Fact Checked

Visa, Mastercard and other major credit card companies eliminate signature requirement

Woman signing payment terminalImage: Woman signing payment terminal

In a Nutshell

With advances in security features, like embedded chips, being prioritized over a quick scrawl with a pen or stylus, you may no longer be required to sign for credit card purchases in the U.S. beginning April 2018.
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The major U.S. credit card processors — Visa, Mastercard, American Express and Discover — are ushering in the future, and eliminating the need for a credit card signature.

The next time you pay with a Visa® credit card, chip technology will likely be the primary security feature used to fight fraud rather than your signature.

Visa is the latest credit card processor to say it plans to eliminate the long-standing requirement that customers sign receipts before it processes in-store transactions. Mastercard, Discover and American Express announced similar moves last year.

Dan Sanford, Visa’s vice president of product initiatives, calls it the “responsible next step to enhance security and convenience” for cardholders.

The credit card industry will collectively eliminate the signature requirement for retailers that use EMV chip readers beginning in April 2018, but you may still be required to sign receipts at stores that use older technology, as it’s essentially up to the merchants and their capabilities.

Signatures are no longer necessary to fight fraud.

Jaromir Divilek, Executive Vice President, Global Network Business, American Express

What does this mean for you?

Eliminating the signature requirement could make for a more convenient checkout process, including shorter lines.

“What consumers will find reassuring is that removing the need to sign for purchases will not have any impact on safety,” according to Linda Kirkpatrick, Mastercard’s executive vice president of U.S. market development. “While security remains paramount, we know that convenience is also a large part of what consumers want when they are shopping and paying.”

The credit card industry is evolving as signatures become obsolete.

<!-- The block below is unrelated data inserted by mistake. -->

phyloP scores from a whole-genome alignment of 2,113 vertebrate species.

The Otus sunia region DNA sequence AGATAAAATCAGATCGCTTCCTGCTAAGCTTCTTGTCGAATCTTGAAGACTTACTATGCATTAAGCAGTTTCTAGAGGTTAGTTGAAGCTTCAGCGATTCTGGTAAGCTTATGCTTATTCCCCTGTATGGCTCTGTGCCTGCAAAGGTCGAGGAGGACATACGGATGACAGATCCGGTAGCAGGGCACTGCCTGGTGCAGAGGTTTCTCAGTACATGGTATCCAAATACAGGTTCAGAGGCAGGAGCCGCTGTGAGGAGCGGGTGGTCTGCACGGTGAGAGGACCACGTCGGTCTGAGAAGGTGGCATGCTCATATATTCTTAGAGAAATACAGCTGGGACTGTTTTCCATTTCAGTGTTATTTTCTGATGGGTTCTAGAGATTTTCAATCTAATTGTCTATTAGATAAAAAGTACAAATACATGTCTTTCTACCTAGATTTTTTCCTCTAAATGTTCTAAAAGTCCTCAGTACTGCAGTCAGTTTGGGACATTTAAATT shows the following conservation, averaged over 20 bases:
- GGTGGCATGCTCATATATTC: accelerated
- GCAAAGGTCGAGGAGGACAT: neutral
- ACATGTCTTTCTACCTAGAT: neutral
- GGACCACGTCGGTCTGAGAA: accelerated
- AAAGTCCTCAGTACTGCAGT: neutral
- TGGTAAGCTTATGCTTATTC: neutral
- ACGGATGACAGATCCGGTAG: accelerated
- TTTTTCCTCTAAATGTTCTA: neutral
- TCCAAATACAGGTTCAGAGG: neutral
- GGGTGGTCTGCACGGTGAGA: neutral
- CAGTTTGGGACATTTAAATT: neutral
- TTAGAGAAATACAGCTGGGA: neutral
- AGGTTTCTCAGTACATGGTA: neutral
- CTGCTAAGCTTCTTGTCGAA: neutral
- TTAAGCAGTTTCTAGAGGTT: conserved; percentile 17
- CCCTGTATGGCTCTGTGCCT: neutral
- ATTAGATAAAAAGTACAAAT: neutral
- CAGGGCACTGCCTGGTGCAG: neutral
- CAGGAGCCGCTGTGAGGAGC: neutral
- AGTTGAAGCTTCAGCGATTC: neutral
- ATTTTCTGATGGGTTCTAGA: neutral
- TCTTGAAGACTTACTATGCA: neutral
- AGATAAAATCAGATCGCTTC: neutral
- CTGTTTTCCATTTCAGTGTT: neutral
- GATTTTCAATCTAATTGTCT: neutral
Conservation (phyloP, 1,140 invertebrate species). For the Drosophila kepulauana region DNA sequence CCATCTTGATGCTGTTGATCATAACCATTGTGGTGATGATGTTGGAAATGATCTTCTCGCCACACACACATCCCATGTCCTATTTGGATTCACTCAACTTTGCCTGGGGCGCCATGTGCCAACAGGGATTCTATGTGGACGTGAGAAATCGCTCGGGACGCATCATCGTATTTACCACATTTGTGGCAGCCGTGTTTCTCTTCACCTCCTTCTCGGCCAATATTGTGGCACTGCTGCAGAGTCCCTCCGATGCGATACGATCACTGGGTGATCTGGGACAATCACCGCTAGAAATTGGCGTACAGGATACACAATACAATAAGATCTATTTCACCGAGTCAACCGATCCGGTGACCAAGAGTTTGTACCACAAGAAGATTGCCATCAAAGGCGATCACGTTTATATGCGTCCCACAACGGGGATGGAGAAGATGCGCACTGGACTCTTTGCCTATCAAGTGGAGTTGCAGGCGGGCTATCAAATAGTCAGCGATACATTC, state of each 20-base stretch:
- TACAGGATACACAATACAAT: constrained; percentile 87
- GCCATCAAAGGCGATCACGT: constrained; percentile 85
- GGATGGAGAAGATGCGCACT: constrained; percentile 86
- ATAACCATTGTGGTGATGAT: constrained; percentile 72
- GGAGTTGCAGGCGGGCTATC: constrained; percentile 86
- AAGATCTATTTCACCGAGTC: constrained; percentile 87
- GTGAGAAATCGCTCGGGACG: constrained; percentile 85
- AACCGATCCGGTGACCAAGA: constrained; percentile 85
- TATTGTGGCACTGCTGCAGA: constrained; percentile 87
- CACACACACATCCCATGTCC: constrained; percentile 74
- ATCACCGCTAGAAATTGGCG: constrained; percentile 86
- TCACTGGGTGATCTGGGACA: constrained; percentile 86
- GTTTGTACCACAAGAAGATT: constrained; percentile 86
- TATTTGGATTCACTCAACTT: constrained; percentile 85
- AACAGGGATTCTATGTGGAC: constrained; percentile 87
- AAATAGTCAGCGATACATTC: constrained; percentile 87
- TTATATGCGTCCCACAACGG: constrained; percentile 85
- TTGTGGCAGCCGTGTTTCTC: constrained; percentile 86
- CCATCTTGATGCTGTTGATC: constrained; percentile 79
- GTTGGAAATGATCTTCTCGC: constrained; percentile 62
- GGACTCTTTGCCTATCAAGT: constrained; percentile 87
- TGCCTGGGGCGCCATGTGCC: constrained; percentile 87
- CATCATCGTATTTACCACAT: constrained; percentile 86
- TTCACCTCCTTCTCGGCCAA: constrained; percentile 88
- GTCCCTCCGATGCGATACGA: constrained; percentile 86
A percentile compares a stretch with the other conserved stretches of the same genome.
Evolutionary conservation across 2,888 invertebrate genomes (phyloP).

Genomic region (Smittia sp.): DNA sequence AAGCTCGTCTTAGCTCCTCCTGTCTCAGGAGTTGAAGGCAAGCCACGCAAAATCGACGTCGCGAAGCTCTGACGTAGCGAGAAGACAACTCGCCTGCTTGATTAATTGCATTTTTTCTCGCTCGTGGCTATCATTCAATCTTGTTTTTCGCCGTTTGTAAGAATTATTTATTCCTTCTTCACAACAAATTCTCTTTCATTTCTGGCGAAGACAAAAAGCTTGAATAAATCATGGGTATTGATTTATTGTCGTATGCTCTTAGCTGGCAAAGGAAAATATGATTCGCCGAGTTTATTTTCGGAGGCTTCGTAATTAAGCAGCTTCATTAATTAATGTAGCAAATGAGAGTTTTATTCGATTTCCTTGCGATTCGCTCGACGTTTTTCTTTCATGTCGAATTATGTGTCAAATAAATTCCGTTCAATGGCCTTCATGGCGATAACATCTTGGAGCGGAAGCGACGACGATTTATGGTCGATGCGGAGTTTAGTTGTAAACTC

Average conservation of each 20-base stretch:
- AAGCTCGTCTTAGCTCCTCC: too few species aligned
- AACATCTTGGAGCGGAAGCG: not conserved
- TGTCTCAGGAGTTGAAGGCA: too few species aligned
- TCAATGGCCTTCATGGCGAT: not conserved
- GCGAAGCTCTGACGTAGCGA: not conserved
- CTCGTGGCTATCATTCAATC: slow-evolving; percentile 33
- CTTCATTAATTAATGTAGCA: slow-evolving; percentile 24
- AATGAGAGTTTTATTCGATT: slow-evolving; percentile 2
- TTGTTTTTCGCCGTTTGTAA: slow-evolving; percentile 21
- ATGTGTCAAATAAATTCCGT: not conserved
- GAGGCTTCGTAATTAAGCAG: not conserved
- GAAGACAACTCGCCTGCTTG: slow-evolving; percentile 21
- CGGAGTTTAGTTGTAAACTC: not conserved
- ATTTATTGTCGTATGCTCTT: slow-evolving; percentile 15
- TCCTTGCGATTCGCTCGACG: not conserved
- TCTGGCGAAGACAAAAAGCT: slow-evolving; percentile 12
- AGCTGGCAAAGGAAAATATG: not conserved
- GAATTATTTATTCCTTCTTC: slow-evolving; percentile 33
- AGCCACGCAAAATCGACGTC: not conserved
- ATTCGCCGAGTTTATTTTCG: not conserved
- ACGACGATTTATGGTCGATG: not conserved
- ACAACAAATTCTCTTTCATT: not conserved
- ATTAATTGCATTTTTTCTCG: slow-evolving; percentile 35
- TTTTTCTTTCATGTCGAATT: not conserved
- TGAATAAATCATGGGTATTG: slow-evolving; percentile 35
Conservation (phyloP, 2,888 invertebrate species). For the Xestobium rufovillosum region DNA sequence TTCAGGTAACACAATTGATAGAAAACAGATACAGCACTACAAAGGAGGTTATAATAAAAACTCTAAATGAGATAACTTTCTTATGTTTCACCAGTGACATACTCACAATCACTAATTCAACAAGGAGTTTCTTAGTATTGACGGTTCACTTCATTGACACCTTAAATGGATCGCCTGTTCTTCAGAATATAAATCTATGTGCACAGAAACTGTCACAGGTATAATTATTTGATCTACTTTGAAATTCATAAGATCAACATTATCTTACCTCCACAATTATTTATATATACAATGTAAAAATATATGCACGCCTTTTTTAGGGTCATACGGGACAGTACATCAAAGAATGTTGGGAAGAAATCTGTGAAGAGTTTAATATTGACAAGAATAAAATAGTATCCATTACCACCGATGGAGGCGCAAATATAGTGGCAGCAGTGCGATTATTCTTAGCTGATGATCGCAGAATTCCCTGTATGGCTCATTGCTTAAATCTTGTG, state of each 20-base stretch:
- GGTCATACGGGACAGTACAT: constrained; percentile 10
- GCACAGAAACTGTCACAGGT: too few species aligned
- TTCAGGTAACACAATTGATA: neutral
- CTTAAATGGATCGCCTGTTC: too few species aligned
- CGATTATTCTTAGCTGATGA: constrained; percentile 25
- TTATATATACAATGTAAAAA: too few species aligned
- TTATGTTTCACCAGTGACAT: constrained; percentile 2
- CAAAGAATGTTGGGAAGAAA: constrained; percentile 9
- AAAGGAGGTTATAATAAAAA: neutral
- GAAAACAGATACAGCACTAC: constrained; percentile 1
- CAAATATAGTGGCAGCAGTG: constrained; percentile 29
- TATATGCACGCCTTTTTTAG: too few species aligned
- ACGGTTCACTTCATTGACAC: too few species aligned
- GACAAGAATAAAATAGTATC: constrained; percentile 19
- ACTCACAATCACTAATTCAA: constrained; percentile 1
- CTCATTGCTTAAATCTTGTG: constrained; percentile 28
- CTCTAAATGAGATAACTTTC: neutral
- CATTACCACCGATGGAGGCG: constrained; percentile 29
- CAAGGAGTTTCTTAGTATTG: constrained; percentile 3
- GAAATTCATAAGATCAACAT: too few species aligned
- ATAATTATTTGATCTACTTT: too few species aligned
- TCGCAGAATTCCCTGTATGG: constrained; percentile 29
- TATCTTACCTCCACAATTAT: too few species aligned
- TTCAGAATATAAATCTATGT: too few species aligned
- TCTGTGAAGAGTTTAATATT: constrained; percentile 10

With more people shopping online, fewer customers are signing for their purchases anyway. Even if you shop in-store, you may have noticed cashiers don’t always ask you to sign for smaller purchases.

From a security perspective, what’s to stop a criminal who steals your credit card from simply signing your name at the store? These days, many people forget to sign the back of their cards anyway, and even if they do, it’s unlikely the cashier will compare it with the signature on the receipt.

So credit card issuers are adopting new technologies they hope will increase security.

This includes technology that makes it more difficult for criminals to use your card, like multifactor authentication, tokenization, biometrics, and machine-learning algorithms designed to spot fraudulent transactions.

For example, Mastercard has been testing the use of fingerprints as a biometric verification tool. And Discover offers an additional layer of security with its Freeze It® feature, which allows cardholders to instantly stop payments if their card is lost or stolen.

Fraud has declined 66 percent at stores that use EMV chip technology.

The early results of relying on chip technology are promising — Visa reports that within two years of first launching the advancement, fraud has declined 66 percent at stores that use EMV chip technology to process payments.

As credit card payment processors begin to roll out these new advanced fraud protections, they are loosening their grip on outdated security measures that rely on signatures and personal identification numbers to process payments.

The signature requirement will be eliminated across the U.S. as well as in other locations, depending on the credit card issuer. Visa, Discover and Mastercard are eliminating the signature requirement in various places around North America, but if you travel to Europe or Asia you may still be required to sign. The signature requirement for American Express cards will be eliminated globally.

Discover is following suit.

“The time is right to remove this step from the checkout experience,” says Jasma Ghai, vice president of global products innovation at Discover.

About the author: Tim Devaney is a personal finance writer and credit card expert at Credit Karma. He’s a longtime journalist who prides himself on being a good storyteller who can explain complex information in an easily digestible wa… Read more.